About Adoptee Rage

Statistics Identify large populations of Adoptees in prisons, mental hospitals and committed suicide.
Fifty years of scientific studies on child adoption resulting in psychological harm to the child and
poor outcomes for a child's future.
Medical and psychological attempts to heal the broken bonds of adoption, promote reunions of biological parents and adult children. The other half of attempting to repair a severed Identity is counselling therapy to rebuild the self.

Wednesday, September 18, 2013

The Civil Rights Discrimination of Children and Adult Adoptees in the United States


The Practice of Social Exclusion Against Adopted Children and Adults.

Social Exclusion of Adoptees and Adopted Children
Social exclusion also referred to as marginalization, is a concept used in many parts of the world to characterize contemporary forms of social disadvantage and relegation to the fringe of society. It is a term used widely in the United Stated and European Countries. First utilized in France.  It is used across disciplines including education, sociology, psychology, politics and economics.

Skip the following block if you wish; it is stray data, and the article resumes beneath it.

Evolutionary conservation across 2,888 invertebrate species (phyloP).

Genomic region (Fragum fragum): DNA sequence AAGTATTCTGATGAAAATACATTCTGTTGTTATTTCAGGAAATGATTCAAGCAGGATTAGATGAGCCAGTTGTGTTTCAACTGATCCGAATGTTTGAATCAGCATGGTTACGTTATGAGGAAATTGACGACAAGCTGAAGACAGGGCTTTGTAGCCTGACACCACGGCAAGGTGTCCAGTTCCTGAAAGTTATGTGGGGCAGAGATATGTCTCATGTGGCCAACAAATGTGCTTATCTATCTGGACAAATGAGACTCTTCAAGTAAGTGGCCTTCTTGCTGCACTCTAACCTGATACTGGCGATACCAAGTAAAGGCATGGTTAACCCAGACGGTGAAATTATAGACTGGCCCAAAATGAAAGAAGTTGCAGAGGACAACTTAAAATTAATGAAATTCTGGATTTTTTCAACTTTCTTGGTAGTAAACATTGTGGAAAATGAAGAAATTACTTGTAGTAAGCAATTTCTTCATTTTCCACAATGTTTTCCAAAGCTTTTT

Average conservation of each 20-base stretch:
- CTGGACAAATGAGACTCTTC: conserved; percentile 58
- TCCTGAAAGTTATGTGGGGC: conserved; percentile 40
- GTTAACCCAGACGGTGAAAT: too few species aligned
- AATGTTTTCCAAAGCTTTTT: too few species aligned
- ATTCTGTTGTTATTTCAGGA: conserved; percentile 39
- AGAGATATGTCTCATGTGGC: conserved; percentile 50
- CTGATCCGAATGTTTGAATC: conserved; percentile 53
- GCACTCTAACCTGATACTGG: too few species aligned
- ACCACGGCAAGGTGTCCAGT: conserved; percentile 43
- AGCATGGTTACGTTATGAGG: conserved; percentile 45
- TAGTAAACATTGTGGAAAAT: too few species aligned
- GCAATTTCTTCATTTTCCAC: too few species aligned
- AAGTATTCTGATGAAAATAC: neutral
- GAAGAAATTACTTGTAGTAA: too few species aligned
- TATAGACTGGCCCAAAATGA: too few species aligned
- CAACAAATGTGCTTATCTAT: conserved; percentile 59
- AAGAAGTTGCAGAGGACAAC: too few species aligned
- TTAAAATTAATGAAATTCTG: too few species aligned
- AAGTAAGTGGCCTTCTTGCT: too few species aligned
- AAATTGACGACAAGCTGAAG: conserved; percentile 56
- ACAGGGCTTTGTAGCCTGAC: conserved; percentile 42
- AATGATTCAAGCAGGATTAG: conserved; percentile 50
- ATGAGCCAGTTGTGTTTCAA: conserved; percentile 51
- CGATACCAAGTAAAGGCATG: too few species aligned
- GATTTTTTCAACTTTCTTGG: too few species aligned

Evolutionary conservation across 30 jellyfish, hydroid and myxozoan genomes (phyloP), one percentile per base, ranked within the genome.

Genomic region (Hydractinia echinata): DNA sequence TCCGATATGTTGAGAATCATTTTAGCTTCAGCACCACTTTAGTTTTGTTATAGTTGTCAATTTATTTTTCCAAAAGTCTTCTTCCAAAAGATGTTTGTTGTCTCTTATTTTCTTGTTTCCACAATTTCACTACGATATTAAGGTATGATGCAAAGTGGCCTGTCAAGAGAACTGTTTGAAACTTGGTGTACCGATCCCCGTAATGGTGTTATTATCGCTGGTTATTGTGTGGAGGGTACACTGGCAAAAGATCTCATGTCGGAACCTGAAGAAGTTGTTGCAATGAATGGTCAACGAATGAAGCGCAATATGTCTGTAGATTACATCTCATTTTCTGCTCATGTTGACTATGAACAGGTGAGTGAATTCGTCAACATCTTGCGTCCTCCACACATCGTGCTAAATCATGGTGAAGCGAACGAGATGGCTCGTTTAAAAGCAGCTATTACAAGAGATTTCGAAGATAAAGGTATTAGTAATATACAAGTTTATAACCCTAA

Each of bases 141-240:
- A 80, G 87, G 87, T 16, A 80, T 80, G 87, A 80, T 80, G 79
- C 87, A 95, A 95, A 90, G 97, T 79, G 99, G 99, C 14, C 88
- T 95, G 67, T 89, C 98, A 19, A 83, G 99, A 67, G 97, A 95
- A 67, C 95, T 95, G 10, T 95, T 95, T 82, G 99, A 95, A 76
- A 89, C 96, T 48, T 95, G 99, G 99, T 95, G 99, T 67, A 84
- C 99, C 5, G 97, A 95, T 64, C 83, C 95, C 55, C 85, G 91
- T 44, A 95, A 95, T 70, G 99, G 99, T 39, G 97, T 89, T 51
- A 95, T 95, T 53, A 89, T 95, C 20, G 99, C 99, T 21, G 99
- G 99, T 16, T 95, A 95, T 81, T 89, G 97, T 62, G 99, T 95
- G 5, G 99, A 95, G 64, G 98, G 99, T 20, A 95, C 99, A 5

Social exclusion refers to processes in which adopted children and adult individuals or entire communities of adopted people are systematically blocked from rights, opportunities and resources (e.g. birth certificates, housing, employment, healthcare, civic engagement, democratic participation and due process) that are normally available to members of society and which are key to social integration.
The resulting alienation or disenfranchisement is connected to a person's birth status, effecting social class educational opportunities, educational status, relationships in childhood and future living standards. It also applies to people  with a disability, groups of minorities, to members of LGBT community, to the elderly, and to youth and adopted children. Anyone who deviates in any perceived way from the norm of a population may become subject to coarse or subtle forms of social exclusion.
The outcome of adoption related and other forms of social exclusion is that affected individuals or communities are prevented from participating fully in the economic, social, and political life of the society in which labeled substandard        at birth.  
Material deprivation is the most common result of this exclusion. Ensuing poverty, emotional and psychological trauma, and its resulting psychological trauma, illness and disease may result in catastrophic damage to lives, health, and adopted child psyche.
Most of the characteristics listed in this article are present together in studies of social exclusion,